There had now been a little while since Linda had had visitors and several people had failed to reach the station because of bad sea ice conditions, lots of snow on the glaciers or other problems. Our visit was therefore very welcomed. The dogs started barking a long time before we reached the cabin and both they and Linda were very happy to see us. Our stay in Mushamna became a very pleasant one. We got samples from the boulders we wanted, got all our batteries charged and had a wonderful time at the cabin thanks to Linda’s great hospitality. Our only concern was the temperature. It was very warm (around + 5°C) and humid, warm air was blowing from the south. This was the worst direction as it would weaken and in worst case remove the ice from Woodfjorden. We had to travel on this fjord to get back to the camp and there were no other possible ways to get out from Woodfjorden. - What were we supposed to do if all the ice was removed? We were risking not getting home and having to stay at Mushamna till the boats could arrive. In that case the scooters had to stay in this crowded polar bear area until next winter… We had to start heading back before it was too late.

Photo: Endre Før Gjermundsen

Photo: Endre Før Gjermundsen

Our journey home didn’t become the most pleasant one. The snow had become extremely saturated with water. Our strong scooters had problems getting through the snow. Because of the broken scooter in our camp we were also 4 persons on 3 scooters, which didn’t improve the situation. Lots of hard work later we finally reached the fjord ice in Woodfjorden. We knew that we could not drive the same way than the way to Mushamna, but were wondering if we were able to go on the fjord ice at all. After having checked the ice we were ready to go. It seemed as it was far better in the inner part of Woodfjorden than we had expected; - little superficial water and solid ice. However, when we got to the mouth of the fjord we faced a new problem. The river in front of Vonbreen was completely open and running. The spring had definitely arrived, - to get across it or up along was impossible. After thorough reconnaissance we concluded that it was no way we would have a chance to get on the glacier Vonbreen. We now were in trouble. There was no other obvious route up onto the ice plateau. We could go back to Mushamna, but that wouldn’t help us much (other than survive). However, there was one glacier that we didn’t know if anybody had driven which could be an option. This was Elnabreen, east of Vonbreen. The crux was probably to get on to the glacier. All these glaciers have enormous terminal moraine systems that might be impossible to cross. Fortunately after good work we found a way through it all and were on the glacier. We were met with a complete whiteout, and we had no GPS-track. Some points had to be put into the GPS and then we could keep on going. After about 30 km of driving from one GPS point to another we were onto a GPS-track from the year before. The rest of the way was therefore quite a bit easier. Before the camp we had to refill gas at our depot on Loüetbreen. Two of the scooters had indicated low gas for a long time, so we would probably not have made it to the camp…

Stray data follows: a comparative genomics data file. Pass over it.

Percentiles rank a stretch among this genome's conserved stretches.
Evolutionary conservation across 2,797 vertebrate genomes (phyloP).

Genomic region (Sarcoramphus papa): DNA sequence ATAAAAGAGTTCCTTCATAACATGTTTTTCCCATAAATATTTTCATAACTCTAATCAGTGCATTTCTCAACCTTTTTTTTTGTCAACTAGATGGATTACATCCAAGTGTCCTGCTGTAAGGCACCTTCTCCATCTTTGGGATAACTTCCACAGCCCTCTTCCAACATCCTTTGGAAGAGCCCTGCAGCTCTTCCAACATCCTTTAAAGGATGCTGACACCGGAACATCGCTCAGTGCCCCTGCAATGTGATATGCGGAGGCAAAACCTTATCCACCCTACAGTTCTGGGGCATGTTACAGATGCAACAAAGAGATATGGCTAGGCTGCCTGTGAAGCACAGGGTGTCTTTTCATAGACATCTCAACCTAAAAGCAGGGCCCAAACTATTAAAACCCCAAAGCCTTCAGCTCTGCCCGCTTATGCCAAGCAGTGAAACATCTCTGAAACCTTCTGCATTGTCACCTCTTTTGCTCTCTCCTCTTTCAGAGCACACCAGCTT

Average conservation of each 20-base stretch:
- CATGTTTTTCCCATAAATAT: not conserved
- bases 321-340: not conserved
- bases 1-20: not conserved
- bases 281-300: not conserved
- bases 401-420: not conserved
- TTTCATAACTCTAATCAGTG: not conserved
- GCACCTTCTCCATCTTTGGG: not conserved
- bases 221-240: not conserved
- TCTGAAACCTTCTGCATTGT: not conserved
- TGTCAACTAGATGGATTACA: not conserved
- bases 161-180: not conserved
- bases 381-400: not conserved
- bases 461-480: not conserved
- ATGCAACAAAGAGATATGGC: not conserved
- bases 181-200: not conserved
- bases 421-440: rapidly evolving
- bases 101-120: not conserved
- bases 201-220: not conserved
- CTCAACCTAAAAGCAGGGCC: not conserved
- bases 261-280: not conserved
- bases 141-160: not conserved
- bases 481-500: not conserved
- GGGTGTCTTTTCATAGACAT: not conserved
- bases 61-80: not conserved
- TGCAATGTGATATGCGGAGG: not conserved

Photo: Endre Før Gjermundsen

Photo: Endre Før Gjermundsen

Our departure was now approaching and we had to start planning the return drive. However, we managed to do some more reconnaissance and climb and sample another peak before we had to pack everything and go back. In order to lighten the weight of the sledges we placed a lot of gear at Lloyds hotel. This gear was later to be picked up by the Kings Bay boat Teisten. At Lloyds hotel it was indeed spring, the snow was extremely wet and we struggled to get to the “hotel” at all. A bit later we were on our way back to Ny-Ålesund. Driving on the ice plateaus was fine; however, the last bit towards the town became quite interesting. We got stuck quite a few times and we had one quite time-consuming rescue operation with a scooter which had drowned in water. We managed to get it up and bad sea ice was awaiting our visit. By keeping high speed we passed it and all the water on the top, but there was no doubt we were quite happy when we got back to Ny-Ålesund and were able to lay back and rest. The party the next day, which included the final in the European song contest, became a memorable one. On 17th of May, the Norwegian National day, we were quite tired, but we managed to take part in some of the activities after all. The next day we drove our scooters down to the harbor to have them transported by boat and we took the flight back to Longyearbyen. The field work in Northwest Spitsbergen 2009 was definitely over, but we were all happy and well satisfied by our achievements and the amount of samples, despite our technical and mechanical problems.

Photo: Endre Før Gjermundsen

Photo: Endre Før Gjermundsen

Participants of the field campaign in Northwest Spitsbergen, April/May 2009

Anne Hormes

Anne Hormes

Associate Professor in Quaternary Geology

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Endre Før Gjermundsen

Endre Før Gjermundsen

Ph.D. student, Glacial geology

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Helge Kaasin

Helge Kaasin

Assistant